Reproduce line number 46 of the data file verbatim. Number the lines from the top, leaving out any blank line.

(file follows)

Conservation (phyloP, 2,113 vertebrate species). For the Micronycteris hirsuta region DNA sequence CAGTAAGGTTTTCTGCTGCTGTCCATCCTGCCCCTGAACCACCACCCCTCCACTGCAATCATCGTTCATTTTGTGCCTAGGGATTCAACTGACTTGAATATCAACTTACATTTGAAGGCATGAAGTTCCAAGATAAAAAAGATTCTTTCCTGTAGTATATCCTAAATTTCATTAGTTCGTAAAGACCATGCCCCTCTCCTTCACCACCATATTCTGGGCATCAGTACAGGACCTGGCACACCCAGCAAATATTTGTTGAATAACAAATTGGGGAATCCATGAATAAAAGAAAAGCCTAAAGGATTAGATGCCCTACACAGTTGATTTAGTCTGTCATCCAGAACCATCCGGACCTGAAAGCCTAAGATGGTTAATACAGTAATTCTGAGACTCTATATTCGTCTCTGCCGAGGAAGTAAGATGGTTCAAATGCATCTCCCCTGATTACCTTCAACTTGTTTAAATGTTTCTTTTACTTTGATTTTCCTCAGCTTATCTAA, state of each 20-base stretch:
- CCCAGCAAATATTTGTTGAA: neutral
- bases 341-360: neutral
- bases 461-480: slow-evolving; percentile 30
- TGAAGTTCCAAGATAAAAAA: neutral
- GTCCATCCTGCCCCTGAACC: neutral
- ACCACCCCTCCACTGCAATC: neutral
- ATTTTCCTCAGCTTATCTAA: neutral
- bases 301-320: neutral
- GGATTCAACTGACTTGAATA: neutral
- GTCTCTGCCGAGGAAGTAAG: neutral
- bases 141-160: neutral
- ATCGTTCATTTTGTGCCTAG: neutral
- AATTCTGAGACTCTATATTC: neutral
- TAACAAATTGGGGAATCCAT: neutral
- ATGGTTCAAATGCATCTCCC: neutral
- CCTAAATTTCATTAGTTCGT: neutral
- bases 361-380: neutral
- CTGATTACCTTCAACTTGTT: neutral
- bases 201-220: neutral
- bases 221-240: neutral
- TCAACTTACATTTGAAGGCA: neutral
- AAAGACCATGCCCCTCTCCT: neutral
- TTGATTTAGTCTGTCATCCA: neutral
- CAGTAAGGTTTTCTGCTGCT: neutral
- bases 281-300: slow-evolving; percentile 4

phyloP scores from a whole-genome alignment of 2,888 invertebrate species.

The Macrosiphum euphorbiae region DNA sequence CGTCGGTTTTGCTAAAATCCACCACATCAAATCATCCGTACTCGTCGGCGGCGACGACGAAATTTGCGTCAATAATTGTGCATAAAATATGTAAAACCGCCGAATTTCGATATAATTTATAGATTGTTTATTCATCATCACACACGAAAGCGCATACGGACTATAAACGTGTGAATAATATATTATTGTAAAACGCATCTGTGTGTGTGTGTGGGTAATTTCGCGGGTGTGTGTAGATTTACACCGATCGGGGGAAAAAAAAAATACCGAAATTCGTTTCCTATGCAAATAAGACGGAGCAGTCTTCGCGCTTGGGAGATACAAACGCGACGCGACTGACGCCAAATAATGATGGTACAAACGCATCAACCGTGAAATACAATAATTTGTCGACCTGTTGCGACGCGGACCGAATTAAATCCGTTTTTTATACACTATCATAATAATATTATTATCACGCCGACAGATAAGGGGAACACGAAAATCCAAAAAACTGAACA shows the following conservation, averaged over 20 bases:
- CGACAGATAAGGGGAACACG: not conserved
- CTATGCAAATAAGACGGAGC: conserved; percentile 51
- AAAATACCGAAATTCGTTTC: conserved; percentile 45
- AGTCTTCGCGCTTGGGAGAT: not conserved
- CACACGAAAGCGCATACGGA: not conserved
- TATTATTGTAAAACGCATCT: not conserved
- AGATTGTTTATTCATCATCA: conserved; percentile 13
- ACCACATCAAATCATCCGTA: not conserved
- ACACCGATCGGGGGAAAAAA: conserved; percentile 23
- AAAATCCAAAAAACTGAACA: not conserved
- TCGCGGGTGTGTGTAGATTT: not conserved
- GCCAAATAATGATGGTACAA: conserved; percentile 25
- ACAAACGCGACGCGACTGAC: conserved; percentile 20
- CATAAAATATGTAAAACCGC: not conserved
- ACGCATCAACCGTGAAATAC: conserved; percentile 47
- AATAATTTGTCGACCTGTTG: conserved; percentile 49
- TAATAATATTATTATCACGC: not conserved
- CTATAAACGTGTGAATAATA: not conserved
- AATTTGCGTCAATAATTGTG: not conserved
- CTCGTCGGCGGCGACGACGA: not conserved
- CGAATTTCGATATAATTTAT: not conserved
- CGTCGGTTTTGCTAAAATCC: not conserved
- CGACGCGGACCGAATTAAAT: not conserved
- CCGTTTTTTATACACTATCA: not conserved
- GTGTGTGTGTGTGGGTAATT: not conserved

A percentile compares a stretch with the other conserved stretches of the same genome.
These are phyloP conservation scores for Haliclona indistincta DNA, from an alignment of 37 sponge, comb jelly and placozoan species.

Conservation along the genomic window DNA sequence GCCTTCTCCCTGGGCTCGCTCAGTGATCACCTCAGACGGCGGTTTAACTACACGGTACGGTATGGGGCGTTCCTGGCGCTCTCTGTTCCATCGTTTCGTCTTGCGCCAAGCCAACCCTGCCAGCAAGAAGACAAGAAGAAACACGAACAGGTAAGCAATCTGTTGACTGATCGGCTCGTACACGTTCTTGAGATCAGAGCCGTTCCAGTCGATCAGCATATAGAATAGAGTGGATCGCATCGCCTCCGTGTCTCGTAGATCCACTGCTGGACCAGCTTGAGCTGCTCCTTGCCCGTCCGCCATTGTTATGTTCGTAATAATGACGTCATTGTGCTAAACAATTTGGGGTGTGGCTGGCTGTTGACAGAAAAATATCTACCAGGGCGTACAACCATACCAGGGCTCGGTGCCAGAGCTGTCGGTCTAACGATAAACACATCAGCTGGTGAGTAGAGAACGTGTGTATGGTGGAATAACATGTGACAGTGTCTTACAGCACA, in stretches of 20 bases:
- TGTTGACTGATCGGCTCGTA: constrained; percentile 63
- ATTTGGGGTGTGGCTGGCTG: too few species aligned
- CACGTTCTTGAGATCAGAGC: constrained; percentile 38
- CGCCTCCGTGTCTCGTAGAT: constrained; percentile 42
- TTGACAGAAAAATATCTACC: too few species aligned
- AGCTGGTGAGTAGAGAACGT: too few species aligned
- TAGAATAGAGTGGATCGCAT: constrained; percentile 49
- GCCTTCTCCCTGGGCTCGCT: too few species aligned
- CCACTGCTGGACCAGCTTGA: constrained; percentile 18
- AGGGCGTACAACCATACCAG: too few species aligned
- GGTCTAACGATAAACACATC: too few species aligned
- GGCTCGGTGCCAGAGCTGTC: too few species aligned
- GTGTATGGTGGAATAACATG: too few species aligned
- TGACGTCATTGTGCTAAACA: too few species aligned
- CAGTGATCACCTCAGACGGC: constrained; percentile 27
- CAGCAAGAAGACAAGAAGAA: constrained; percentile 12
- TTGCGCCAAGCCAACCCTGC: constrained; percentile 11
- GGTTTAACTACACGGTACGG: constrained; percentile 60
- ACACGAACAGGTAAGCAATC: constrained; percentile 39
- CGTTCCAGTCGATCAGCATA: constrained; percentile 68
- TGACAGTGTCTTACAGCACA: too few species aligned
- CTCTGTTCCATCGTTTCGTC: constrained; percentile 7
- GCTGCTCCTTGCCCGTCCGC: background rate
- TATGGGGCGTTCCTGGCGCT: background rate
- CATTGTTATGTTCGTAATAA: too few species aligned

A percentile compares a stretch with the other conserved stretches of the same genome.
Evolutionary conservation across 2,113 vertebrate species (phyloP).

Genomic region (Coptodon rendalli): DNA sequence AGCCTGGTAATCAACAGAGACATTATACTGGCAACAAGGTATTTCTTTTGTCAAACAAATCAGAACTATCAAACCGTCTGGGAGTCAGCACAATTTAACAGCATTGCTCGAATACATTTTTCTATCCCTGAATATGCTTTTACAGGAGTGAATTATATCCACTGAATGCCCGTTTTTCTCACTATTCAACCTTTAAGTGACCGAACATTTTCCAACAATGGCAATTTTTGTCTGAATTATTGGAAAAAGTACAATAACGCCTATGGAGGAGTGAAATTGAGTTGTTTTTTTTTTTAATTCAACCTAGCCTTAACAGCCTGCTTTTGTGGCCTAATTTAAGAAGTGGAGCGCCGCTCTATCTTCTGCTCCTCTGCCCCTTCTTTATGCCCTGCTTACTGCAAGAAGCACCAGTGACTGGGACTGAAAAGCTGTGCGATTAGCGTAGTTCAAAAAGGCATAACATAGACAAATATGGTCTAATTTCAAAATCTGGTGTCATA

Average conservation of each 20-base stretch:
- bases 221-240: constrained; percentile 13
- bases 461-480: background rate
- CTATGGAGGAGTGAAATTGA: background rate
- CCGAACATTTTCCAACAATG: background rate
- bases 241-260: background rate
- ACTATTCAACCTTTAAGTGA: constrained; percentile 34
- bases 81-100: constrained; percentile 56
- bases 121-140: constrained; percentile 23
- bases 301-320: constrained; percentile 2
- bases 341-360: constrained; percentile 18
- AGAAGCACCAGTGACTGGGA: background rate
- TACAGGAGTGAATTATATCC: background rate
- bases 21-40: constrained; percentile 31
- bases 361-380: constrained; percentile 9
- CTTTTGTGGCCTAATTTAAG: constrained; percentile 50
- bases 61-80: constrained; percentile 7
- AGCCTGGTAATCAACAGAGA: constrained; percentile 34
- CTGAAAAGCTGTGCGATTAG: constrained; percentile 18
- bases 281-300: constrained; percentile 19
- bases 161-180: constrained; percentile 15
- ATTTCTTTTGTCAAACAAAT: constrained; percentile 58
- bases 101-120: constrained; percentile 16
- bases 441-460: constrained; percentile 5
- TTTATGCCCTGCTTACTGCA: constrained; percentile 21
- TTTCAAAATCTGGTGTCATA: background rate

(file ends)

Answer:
- CTATAAACGTGTGAATAATA: not conserved